With frictionless underwriting, it’s easy to sign up for merchant accounts in seconds. If that’s the case, what’s to keep bad actors from signing up for multiple accounts, with multiple service providers?
In the latest in our series of industry perspectives on frictionless onboarding, we talk to Danny Klein, the COO of cyber risk intelligence provider EverCompliant, about how risk has evolved along with the practice.
He explains how frictionless onboarding can be used not only to hide one illegitimate business behind a single front, but also to create a more complicated network.
Klein points out that there are valid reasons the payments system required extensive data collecting to open merchant accounts in the first place.
“Any form of risk that you can think of, from credit to fraud to money laundering – anything that drove the banking system not to do that is now an exposure, basically,” he said.
In a typical example of transaction laundering, people set up shell businesses and web sites that enable them to sell prohibited goods while pretending to conduct legitimate business.
But the risk has also evolved to include many more instances of people who use a network of fake businesses to launder money, Klein said. The ease with which businesses can set up merchant accounts enables bad actors to move money through multiple transactions, making it much more difficult to track.
“So in terms of payment methods,” Klein said, “think about how you can use a prepaid card to finance an e-wallet to then transact through a PSP like PayPal or one of those payment services, and then you can use a credit card transaction against that account as well.”
“They go through so many payment methods and value holders in the chain that it’s very hard to really track the original. You can set up a complex network of B2B and B2C web sites and transact between them, layering activities that would be hard to detect,” he said.
What does this level of risk mean for the practice of frictionless underwriting?
“The most naive thing to do is to say, ‘let’s stop frictionless onboarding,’” Klein said. “That’s fighting the market, and that’s fighting technology.”
Instead, the solution is effective monitoring that evolves with the system, fighting technology with technology.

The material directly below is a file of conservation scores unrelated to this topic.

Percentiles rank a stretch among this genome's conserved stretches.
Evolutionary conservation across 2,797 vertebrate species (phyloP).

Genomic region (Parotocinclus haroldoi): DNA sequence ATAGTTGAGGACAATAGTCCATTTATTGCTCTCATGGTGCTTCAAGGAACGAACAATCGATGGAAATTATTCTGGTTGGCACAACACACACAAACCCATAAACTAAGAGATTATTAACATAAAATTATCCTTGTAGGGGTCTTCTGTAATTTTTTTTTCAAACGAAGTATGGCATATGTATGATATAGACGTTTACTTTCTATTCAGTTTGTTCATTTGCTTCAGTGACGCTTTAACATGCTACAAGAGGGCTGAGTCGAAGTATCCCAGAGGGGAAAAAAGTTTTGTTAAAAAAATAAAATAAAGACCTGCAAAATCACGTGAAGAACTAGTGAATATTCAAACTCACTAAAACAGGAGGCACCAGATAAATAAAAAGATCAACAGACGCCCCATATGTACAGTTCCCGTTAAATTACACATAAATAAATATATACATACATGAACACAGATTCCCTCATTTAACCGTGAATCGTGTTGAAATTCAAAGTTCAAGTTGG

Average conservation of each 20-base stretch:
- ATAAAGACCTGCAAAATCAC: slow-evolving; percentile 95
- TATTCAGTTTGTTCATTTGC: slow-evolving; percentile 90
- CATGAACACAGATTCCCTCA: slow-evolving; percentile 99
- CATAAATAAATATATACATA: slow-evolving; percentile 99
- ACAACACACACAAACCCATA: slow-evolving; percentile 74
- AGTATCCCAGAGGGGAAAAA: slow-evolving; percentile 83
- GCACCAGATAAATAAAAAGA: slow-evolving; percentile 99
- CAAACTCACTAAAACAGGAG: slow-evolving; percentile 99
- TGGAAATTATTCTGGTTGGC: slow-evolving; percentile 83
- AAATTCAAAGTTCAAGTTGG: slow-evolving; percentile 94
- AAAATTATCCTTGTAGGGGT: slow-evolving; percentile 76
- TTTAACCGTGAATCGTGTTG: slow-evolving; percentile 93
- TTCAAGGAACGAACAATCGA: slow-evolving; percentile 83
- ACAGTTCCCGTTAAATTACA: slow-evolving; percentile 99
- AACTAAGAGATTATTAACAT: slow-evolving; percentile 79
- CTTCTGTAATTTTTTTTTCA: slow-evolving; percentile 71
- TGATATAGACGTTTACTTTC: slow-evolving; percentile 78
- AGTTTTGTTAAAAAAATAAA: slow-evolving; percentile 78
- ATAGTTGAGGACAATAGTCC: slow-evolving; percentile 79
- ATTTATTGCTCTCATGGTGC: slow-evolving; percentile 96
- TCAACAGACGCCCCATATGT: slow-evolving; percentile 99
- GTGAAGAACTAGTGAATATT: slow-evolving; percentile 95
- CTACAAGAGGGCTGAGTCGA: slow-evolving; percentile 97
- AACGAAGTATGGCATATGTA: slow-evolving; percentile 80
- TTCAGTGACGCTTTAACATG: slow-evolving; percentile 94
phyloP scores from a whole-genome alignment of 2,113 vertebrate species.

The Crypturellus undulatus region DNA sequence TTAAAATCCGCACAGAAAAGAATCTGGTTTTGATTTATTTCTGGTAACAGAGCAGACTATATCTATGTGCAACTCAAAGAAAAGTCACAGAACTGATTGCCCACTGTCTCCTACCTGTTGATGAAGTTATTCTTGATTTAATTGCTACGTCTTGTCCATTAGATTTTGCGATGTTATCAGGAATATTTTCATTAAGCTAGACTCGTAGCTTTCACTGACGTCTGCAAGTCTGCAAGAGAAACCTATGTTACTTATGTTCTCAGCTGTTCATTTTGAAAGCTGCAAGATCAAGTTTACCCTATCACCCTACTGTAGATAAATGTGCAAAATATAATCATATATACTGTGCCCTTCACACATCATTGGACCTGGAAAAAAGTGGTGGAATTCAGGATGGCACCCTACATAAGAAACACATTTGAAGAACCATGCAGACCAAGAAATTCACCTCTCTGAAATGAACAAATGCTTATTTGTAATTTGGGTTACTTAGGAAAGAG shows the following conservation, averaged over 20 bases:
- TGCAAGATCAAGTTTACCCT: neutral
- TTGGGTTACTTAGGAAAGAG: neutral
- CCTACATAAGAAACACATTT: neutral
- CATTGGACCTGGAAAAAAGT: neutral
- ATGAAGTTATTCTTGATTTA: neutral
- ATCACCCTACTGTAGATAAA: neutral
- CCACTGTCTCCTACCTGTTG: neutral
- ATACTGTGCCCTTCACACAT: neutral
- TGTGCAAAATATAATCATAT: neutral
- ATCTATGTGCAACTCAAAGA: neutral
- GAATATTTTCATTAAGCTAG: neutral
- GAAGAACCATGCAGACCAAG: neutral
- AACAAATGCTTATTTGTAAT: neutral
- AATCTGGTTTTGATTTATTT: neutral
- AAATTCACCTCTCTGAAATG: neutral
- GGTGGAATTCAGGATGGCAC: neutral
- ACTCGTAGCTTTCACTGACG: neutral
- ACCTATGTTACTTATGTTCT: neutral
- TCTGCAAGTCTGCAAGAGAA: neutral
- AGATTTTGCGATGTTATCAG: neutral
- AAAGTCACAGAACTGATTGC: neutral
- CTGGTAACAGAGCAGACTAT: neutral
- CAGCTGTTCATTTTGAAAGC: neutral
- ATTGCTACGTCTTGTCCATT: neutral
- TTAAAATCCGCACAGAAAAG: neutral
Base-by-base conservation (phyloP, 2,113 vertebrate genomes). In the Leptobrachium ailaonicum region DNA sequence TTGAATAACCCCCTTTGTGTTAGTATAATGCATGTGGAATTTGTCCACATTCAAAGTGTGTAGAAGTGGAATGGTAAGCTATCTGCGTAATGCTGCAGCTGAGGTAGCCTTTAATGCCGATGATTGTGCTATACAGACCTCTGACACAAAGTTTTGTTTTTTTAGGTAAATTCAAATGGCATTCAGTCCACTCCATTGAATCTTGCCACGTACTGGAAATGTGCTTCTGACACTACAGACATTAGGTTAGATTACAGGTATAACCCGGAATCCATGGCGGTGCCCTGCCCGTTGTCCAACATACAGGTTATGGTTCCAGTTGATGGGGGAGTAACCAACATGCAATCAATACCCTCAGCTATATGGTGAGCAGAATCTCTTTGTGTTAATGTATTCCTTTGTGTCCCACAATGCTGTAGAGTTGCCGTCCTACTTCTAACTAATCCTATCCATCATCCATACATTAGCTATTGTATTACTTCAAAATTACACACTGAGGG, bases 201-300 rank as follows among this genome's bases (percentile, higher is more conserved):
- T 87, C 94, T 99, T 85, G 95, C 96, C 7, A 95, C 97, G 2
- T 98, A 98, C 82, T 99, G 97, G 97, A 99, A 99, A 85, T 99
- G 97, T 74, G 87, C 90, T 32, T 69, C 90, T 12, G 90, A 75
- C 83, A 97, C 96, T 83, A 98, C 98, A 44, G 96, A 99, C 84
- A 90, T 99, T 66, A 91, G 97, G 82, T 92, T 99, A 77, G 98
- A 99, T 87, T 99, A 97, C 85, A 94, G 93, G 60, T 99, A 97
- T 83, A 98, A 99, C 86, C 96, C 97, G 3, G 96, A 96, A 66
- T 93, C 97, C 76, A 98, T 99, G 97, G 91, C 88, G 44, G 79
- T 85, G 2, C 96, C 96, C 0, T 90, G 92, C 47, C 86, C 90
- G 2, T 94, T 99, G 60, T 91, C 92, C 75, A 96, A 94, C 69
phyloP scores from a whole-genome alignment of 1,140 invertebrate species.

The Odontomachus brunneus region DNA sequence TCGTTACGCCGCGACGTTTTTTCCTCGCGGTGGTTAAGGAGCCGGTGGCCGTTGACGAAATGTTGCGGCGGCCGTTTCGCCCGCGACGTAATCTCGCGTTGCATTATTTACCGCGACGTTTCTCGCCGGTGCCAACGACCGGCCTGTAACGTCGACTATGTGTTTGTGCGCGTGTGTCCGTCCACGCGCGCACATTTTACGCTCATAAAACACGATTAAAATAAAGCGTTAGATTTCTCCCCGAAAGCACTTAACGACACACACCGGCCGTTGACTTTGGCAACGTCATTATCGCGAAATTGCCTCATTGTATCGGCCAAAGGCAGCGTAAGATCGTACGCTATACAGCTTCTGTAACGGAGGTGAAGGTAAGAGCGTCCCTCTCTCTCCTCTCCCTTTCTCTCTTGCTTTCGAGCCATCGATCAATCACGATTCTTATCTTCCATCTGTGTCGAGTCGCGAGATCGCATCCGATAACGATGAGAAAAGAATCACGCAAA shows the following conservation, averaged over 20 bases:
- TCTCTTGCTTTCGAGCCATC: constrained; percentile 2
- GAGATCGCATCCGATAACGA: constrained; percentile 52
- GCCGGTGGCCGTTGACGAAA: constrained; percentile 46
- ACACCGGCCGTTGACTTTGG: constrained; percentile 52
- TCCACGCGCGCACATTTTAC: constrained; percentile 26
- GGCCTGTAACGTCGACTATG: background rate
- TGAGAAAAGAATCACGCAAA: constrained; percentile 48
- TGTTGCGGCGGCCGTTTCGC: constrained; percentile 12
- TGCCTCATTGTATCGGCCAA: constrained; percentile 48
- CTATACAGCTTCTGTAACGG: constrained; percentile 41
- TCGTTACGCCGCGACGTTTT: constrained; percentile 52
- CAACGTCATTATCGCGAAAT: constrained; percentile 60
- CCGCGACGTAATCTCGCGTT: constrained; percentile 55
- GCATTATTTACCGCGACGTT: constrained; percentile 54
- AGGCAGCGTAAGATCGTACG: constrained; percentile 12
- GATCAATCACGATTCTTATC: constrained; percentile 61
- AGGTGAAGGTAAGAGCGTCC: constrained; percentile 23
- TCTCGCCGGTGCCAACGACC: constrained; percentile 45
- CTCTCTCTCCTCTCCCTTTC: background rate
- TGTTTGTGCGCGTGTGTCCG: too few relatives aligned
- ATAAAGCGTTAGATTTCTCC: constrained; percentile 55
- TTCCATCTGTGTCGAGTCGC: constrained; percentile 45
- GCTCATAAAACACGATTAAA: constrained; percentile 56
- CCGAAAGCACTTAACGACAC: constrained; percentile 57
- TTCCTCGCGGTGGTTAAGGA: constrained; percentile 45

As commerce increasingly moves online, the needs of risk management have changed anyway, Klein said.
“A lot of the KYC data which is collected traditionally is becoming less and less relevant in the digital world,” Klein said.
In today’s environment, he said, risk management requires paying closer attention to a company’s footprint on the web. Relevant monitoring includes understanding what countries web sites originate from, how they are connected, and who operates them, for example.
Ultimately, Klein said, frictionless onboarding is worth its unique risks. It has enabled businesses that wouldn’t have otherwise had the ability to get a merchant account to operate, and that’s a good thing.
“When you talk about risk, it’s kind of easy to focus on the bad guys,” he said. “But we need to remember that the vast majority of the customers of those frictionless onboarding providers are good guys – people with no access to process payments.”
“Like any other technological advance, it’s a good thing. It brings a lot of value,” Klein said. “It opened a gap on the risk and compliance side of things. That always happens. That’s not the first, maybe the second, maybe the third thing that people are thinking about, but we can bridge that gap.”
“Then you have better service for more people, and you include more parties in the economical and the business game, the commercial world, and the same time, you don’t have to compromise on your risk controls and on your compliance with regulations.”